Money and credit (in percent change)

         

Broad money 2/

20.9

7.4

17.0

6.6

6.8

Bank credit to private sector

28.7

-3.0

-1.2

8.1

-3.0

Interest rate (91-day Treasury bill, end period, in percent)

18.0

13.4

8.9

12.9

8.9

           

Balance of payments (in percent of GNP)

         

Trade balance

-13.0

0.0

6.2

8.8

3.6

Current account balance

-5.1

2.3

9.2

11.5

5.3

           

Gross official reserves

         

US$billions

8.8

10.8

15.1

15.0

15.7

Adjusted, US$ billions 3/

7.6

9.6

13.8

13.4

13.3

Adjusted, in percent of short-term liabilities 4/

57.5

74.7

131.5

121.1

108.2

           

Sources: The Philippine authorities; IMF staff estimates.

1/ IMF definition. Excludes privatization receipts of the National Government, and includes net deficit from the 1993 restructuring of the central bank.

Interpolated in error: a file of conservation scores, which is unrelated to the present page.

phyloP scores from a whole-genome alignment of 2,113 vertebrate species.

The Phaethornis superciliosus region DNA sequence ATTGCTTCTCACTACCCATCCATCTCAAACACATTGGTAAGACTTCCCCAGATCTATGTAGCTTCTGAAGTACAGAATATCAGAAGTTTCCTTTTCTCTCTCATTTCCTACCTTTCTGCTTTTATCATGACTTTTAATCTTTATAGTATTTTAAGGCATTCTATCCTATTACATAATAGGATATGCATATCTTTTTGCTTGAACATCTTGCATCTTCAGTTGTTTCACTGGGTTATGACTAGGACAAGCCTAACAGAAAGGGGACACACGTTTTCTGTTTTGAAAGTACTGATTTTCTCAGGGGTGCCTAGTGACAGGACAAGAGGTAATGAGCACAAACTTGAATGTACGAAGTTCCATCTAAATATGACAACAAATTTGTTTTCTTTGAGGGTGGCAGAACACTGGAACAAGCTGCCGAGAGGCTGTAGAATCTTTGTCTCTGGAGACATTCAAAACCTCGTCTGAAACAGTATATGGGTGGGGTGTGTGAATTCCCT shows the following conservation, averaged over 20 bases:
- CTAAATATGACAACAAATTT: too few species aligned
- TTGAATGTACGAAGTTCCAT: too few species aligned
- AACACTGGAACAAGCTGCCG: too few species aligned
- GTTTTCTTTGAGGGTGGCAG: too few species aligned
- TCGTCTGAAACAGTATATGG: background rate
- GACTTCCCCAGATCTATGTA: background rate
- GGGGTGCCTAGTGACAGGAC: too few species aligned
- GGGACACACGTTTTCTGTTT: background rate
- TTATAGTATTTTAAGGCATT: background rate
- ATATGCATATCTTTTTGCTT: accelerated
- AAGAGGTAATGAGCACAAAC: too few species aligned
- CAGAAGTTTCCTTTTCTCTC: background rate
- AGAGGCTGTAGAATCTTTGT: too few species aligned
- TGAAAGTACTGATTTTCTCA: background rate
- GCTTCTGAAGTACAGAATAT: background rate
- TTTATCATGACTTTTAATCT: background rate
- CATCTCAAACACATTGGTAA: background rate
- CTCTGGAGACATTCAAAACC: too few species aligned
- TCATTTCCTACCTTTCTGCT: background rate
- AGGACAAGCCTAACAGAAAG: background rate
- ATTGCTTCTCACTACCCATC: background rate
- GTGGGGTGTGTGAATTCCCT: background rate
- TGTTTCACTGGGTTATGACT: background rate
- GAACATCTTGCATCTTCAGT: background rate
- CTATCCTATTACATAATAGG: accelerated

2/ For 1999 and 2000, adjusted for the estimated effects of Y2K.

3/ Adjusted for gold and securities pledged as collateral against short-term liabilities.

4/ Short-term liabilities include medium- and long-term debt due in the following year, and exclude loans backed by gold and securities pledged as collateral.


1 Post-Program Monitoring provides for frequent consultations between the Fund and members whose arrangements have expired but who continue to have Fund credit outstanding. Particular focus is placed in these consultations on policies that have a bearing on external viability.
2 Equivalent to gross reserves of $15.7 billion; adjusted for gold and securities pledged as collateral against short-term liabilities.